"You become very aware of (team chemistry) when you see a lot of higher scorers," said Buckwalter. "You become aware you can't have five people out there determined to score big. You have to have role players, which we did at the University of Utah and continued to have on the Blazers teams I was associated with."
The realization of the importance of team chemistry, along with an appreciation of the open court style of play he learned under Gardner at Utah, would shape Buckwalter's view of how basketball should be played in Portland as he transitioned from a coaching role to that of Vice President of Basketball Operations.
"The Blazers had been kind of a control team when I came on board in 1980," said Buckwalter. "I was hired first as an assistant coach and then became involved in player personnel. We were determined to try to get more good athletes. At that time the Blazers were always a pretty good team, but not great. Not as good as we wanted to be, but not bad enough to get a top choice, so we decided we would recruit athletes and turn them into basketball players. Jerome Kersey was a good example of that.”
That good-but-not-great dilemma which resulted in the Trail Blazers drafting unheralded yet athletic players like Kersey and Terry Porter also prompted Buckwalter to start looking overseas for players who might be acquired further down in the draft, a practice that was almost unheard of at the time. Buckwalter had coached the Brazilian national team, with a fair amount of success (he was detained in Moscow for a short period of time after his Brazilian team upset the USSR in 1975), during the mid-70's, so he was aware that, while the caliber of teams from overseas couldn't match those found in the States, there were still individuals who had the skills to play on an NBA team. That realization prompted Buckwalter and the Trail Blazers to draft Arvydas Sabonis, the first international player drafted in the first round, and Drazen Petrovic during the 1988 Draft despite an outcry from some in the media. But it would be Bucky who would have the last laugh.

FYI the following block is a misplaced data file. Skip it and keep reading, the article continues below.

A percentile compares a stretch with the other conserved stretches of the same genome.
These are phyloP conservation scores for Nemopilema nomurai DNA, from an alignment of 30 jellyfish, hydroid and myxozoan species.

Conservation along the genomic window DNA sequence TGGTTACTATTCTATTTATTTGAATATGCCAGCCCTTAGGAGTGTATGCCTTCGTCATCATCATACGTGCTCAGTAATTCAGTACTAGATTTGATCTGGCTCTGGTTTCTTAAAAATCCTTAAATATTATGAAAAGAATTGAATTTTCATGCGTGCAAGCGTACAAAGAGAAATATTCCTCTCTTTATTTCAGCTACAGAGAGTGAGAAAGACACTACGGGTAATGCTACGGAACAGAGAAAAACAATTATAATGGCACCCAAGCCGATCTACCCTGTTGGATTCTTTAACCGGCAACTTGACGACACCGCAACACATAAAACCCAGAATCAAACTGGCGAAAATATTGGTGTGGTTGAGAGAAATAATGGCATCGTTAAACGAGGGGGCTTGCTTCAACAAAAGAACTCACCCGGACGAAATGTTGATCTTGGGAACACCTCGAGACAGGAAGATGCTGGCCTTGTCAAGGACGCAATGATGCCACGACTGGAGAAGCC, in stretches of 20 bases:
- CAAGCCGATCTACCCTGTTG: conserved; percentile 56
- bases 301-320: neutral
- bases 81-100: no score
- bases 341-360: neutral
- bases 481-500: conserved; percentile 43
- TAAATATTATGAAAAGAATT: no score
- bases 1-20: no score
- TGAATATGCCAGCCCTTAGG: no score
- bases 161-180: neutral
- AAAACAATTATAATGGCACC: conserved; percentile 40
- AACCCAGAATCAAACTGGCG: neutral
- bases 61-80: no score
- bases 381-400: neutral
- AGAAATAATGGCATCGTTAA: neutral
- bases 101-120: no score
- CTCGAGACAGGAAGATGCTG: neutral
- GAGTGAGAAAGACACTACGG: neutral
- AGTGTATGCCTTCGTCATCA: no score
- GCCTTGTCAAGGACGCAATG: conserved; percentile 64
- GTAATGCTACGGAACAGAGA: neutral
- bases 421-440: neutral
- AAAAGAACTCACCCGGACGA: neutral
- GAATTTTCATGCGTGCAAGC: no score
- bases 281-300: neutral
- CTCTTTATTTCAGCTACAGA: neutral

"There were a lot of comments, a lot of negative views because people felt they just weren't able to come in and compete in the NBA," said Buckwalter. "As you may know, there were some 80 or 90 foreign players in the NBA last season. It proved to be true that foreign players had developed and were able to compete."
The drafting of foreign players wouldn't be the last time Buckwalter was associated with a new practice that is now commonplace in the NBA. During his time in Portland's front office, the team would go on to be one of the first to use computerized scouting reports, a move that, like their decision to draft European players, was derided by the media at the time, only to be eventually proven as an invaluable resource.
Even today, Buckwalter still has an eye on the future. He served as a consultant for the Basketball Association of China during the run-up to the Beijing Olympics and continues to travel to China to advise and keep tabs on what could very well be the next frontier for NBA-caliber players, just as Europe was 20 years ago.
"They've got a number of big, 6-10 and above players that are very active, quick and are now getting some good coaching," said Buckwalter. "They're going to be very, very hard to beat in the Olympics from now on. I think they finally found a couple of guards, which was what they were missing the last Olympics. They have a lot of big players. Basketball is very important to China. They're spending a lot of money and a lot of time to develop these players."
Basketball has taken Buckwalter to places he never expected, from the eastern corner of Oregon to all the corners of the earth. And now, basketball brings him to the Oregon Sports Hall of Fame, where he will be enshrined for accomplishments ranging from being named to the 1952 Oregon High School All-Tournament team to winning 1991 NBA Executive of the Year. Not bad for a kid from La Grande.
"In some ways, coming from a small town, you have to learn to do things that maybe you're not required to do in a big city," said Buckwalter. "You gain a confidence in being able to do some of those things and that confidence kind of carries over from one thing to another. It allowed me to give new things a try, work at it and try to make it happen. It was a lot of fun to pursue your dream and to have a ball in your hand as a young boy and then to get a scholarship to college then have it take you around the world and ultimately be associated with the best basketball players in the NBA and the world."